Have a Picnic at St Stephen’s Green

If you’re lucky enough to visit Dublin on a (rare) sunny day, make the most of it with a trip to St Stephen’s Green. St Stephen’s Green Park is a historical park located in the heart of Dublin City, and is the perfect place to escape the hustle and bustle of city life. Pack a picnic, why don’t ya?

Jameson Distillery on Bow St. 

Not had your fill of alcohol-related activities yet? Don’t worry; another great thing to do in Dublin is the Jameson Distillery Tour. 

Though not quite as famous as Scotch whiskey, the Irish have in fact been producing whiskey for over 200 years. One of the best places to learn more about the process and of course, taste a dram or two, is the Jameson Distillery on Bow St. Tickets start from €20.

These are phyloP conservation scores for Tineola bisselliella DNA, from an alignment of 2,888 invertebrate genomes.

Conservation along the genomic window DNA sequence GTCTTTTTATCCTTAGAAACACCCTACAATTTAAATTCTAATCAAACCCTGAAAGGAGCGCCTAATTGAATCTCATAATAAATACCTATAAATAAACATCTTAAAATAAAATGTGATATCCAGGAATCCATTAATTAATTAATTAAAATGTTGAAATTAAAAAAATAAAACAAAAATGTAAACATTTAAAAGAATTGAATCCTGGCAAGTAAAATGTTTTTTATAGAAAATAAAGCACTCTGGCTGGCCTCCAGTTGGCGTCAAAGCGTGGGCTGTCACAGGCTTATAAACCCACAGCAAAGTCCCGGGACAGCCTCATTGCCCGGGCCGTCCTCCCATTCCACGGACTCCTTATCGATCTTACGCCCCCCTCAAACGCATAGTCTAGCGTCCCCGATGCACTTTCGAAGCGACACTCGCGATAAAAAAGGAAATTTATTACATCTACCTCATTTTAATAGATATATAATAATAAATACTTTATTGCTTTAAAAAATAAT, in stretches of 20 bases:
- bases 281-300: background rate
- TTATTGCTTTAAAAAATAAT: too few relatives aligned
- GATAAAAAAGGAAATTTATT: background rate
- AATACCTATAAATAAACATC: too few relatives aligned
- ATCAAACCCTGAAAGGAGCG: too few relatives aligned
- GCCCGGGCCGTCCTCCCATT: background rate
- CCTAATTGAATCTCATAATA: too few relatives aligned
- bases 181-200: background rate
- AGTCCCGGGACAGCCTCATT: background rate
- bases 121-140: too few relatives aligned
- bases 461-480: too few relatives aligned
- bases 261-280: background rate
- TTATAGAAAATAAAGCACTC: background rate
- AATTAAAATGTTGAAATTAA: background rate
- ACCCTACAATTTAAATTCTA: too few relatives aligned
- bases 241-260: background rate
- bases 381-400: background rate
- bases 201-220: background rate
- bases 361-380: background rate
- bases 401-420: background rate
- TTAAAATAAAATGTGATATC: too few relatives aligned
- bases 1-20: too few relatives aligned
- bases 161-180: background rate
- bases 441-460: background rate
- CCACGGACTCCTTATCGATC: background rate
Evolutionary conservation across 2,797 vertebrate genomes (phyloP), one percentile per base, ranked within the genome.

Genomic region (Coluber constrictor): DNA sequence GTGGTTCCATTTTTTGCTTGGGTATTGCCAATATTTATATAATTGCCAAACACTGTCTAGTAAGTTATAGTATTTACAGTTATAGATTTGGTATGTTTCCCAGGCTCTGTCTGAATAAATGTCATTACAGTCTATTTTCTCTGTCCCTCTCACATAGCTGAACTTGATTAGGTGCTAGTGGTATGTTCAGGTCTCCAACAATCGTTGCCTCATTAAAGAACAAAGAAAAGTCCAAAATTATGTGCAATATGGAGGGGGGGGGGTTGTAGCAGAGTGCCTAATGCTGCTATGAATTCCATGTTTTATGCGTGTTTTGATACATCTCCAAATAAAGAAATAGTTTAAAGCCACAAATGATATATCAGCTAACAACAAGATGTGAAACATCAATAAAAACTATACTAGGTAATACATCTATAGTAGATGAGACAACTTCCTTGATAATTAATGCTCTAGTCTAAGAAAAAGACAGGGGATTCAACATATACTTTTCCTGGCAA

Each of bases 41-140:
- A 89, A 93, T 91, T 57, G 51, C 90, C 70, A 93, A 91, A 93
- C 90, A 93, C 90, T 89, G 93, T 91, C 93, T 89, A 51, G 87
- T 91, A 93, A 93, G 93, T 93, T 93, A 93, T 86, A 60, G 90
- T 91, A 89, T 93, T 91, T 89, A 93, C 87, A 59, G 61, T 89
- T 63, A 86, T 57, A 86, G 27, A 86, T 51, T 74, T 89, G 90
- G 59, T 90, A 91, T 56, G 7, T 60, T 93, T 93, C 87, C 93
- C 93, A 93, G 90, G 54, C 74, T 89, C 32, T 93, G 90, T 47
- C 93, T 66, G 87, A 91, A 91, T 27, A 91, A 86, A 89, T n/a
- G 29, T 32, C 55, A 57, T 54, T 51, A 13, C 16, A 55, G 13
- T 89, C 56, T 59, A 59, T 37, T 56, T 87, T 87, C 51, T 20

Howth Cliff Walk

Looking to escape the city? A short drive from Dublin lies the quaint seaside town of Howth, and one of the best short walks near Dublin. The Howth Cliff Walk takes around 2 hours to complete, and takes you on a scenic stroll along the seaside cliffs.

There are also public transport options to get to Howth Cliffs if you don’t have a car (read more here).

National Leprechaun Museum

Want to learn more about Irish mythology and folklore? Take a trip to the National Leprechaun Museum. Referred by The Irish Times as the ‘Louvre of Leprechauns’, the museum is an experience designed to introduce visitors to Ireland’s rich storytelling history.

Tickets to the National Leprechaun Museum start from €10-16.

Girl in black jacket walks over bridge towards archway
Dublin Castle, Dublin

Dublin is one of those cities that gets under your skin. It may not look it on first glance, but spend even a little time getting to know the city and you’ll find that Dublin really is one of Ireland’s gems. This 1-day Dublin itinerary is a great jumping off point for your own adventure, but I’m pretty sure you’ll be planning your trip back. 

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The Ultimate 1-Day Dublin Itinerary
The Ultimate 1-Day Dublin Itinerary